Too often, Chinese take-out can be a boring experience – basic and bland food in ubiquitous white pagoda boxes. There is little to distinguish it from dozens of other take-put places, leaving much to doubt when the age-old “Where do you want to order from?” question arises.
Located on the outskirts of what most people would traditionally call “Wheaton,” Chin and Lee sits rather unremarkably in the Kemp Mill shopping center on Lamberton Drive off Arcola Avenue, but breaks that mold with both food and service that is remarkable.
While the storefront has ample space for a half-dozen or more dine-in tables, Chin and Lee is 100% carryout, and has been that way for more than a decade. Owner Tony Lin explained that they do not have public bathroom facilities, and the carryout business is doing so well that he doesn’t really think about remodeling to include a bathroom and tables.
The space is on the dim side, with little in the way of decoration, but the combination of terrific smells wafting from the tiny pass-though kitchen window and Linda Lin’s personality more than make up for the lack of any visual stimulation.
While maybe not on par with the “Soup Nazi” from Seinfeld, Lin can be disarmingly abrupt, and there is no question that she is in complete control of her surroundings. Often taking one order on the phone, another in person and still finding time to communicate with the cooks and drivers, she does it all with military precision, and often in a tone that would make R. Lee Ermey proud.
Lin is very personable, often making a comment that lets you know she remembers you. Typically, my order is for my family of four, but every so often, we’ll order from Chin and Lee when we have guests, and inevitably, she’ll ask “Why do you order so much food?” or “That’s a lot of food, you sure?” Other times, it might be a more topical comment, such as during one of our sweltering summer heat waves, lamenting “It’s too hot to cook today, huh?”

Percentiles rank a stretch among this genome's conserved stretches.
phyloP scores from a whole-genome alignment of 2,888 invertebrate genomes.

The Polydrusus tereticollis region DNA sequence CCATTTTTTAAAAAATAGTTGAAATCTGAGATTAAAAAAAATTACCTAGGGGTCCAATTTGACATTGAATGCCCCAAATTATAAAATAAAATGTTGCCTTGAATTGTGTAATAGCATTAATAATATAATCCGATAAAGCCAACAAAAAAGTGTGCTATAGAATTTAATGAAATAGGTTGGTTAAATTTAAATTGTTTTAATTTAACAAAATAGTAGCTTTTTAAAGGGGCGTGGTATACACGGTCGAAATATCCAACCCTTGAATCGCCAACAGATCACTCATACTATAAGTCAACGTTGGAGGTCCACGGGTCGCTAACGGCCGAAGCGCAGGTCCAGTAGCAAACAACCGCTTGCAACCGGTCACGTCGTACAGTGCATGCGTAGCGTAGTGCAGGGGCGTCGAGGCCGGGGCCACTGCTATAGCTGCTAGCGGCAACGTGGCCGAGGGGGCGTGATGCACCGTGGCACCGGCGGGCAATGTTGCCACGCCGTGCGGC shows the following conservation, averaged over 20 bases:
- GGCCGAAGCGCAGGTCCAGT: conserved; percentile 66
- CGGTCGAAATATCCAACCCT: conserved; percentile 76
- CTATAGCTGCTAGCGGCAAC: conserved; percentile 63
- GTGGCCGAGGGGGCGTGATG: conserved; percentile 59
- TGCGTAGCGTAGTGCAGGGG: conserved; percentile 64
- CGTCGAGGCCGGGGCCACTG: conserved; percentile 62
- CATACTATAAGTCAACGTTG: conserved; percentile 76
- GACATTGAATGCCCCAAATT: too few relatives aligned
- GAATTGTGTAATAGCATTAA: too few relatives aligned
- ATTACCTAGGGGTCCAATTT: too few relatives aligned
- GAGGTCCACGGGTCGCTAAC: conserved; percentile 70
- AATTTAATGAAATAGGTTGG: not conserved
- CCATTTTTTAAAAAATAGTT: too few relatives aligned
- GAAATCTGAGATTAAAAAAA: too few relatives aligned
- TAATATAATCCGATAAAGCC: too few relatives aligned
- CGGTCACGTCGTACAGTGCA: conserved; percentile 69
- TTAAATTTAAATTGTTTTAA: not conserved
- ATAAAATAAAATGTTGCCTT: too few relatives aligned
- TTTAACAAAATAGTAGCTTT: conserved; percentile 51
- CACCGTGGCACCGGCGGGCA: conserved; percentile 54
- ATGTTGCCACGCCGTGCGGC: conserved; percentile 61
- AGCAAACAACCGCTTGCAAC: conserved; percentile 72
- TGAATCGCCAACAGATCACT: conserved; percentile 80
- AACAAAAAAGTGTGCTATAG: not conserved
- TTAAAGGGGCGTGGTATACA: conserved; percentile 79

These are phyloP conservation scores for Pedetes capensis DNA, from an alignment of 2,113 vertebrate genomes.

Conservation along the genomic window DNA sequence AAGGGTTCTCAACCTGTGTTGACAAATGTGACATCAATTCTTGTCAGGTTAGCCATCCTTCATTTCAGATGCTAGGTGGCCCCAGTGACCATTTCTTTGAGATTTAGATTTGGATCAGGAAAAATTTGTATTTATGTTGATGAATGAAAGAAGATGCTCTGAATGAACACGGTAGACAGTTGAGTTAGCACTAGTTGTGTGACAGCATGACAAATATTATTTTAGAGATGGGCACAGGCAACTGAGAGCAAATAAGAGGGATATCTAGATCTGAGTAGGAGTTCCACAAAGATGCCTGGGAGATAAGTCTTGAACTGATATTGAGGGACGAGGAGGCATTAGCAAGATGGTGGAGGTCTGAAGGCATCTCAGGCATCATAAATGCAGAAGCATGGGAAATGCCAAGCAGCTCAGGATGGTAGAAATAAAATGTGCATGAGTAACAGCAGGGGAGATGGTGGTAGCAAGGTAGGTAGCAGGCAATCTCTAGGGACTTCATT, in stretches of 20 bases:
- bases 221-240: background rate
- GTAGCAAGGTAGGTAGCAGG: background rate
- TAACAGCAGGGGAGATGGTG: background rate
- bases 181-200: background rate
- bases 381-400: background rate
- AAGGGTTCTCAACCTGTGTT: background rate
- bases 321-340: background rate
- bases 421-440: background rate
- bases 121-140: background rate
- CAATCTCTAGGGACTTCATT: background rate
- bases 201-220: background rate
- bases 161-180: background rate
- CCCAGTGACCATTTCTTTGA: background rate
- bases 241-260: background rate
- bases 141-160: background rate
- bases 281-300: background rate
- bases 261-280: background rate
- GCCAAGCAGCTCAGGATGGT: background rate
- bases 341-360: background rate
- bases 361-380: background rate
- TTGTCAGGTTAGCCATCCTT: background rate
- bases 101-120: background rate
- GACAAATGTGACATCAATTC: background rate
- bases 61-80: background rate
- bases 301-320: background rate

The food is reasonably priced, the menu is fairly typical of Chinese take-out, with the traditional appetizers, soups, chicken, beef, pork and seafood dishes, alongside noodle entrees.
The mini egg rolls are excellent, small enough to be eaten in two bites, and much less greasy than many other egg rolls. The curry beef triangles are a great choice for an appetizer as well – well-seasoned, but not overly spicy, although there might be a bit too much dough, as the corners tend to be a bit dry and a bit sharp on the roof of your mouth. The hot and sour soup is pleasantly flavored as well, with a rich broth and fluffy tofu a step above the bland and mysterious mixture that passes for hot and sour at some other places.
Where Chin and Lee really makes its mark is in their willingness to customize their selections. While you might hear a hint of exasperation in the order-taker’s voice, she will happily add or subtract and ingredient that doesn’t suit your palate. I often order the steamed chicken with mixed vegetables, with a sauce on the side – sometimes orange, sometimes brown sauce. But the real standout is black bean sauce. It is just a touch spicy, but by ordering the sauce on the side, you can add as little or much as you like, tuning it to your individual taste buds.
Whether you order in person or for delivery, you’ll quickly be spoiled by the speed – carryout orders are often ready in ten minutes, while delivery is generally faster than pizza. Either way you order, be sure to ask for a menu. And make sure to hang on to it, as Chin and Lee is one of the few remaining restaurants that doesn’t have their menu online.
Most entrees are available in small and large sizes, priced under $6.00 and $9.00 respectively. There are house specials that run as high as $11.95, including crispy fish and imperial shrimp. Lunch specials are available Monday – Saturday, priced from $5.25 - $5.95 and include one egg roll and fried rice.
Chin and Lee is located at 1331 Lamberton Drive.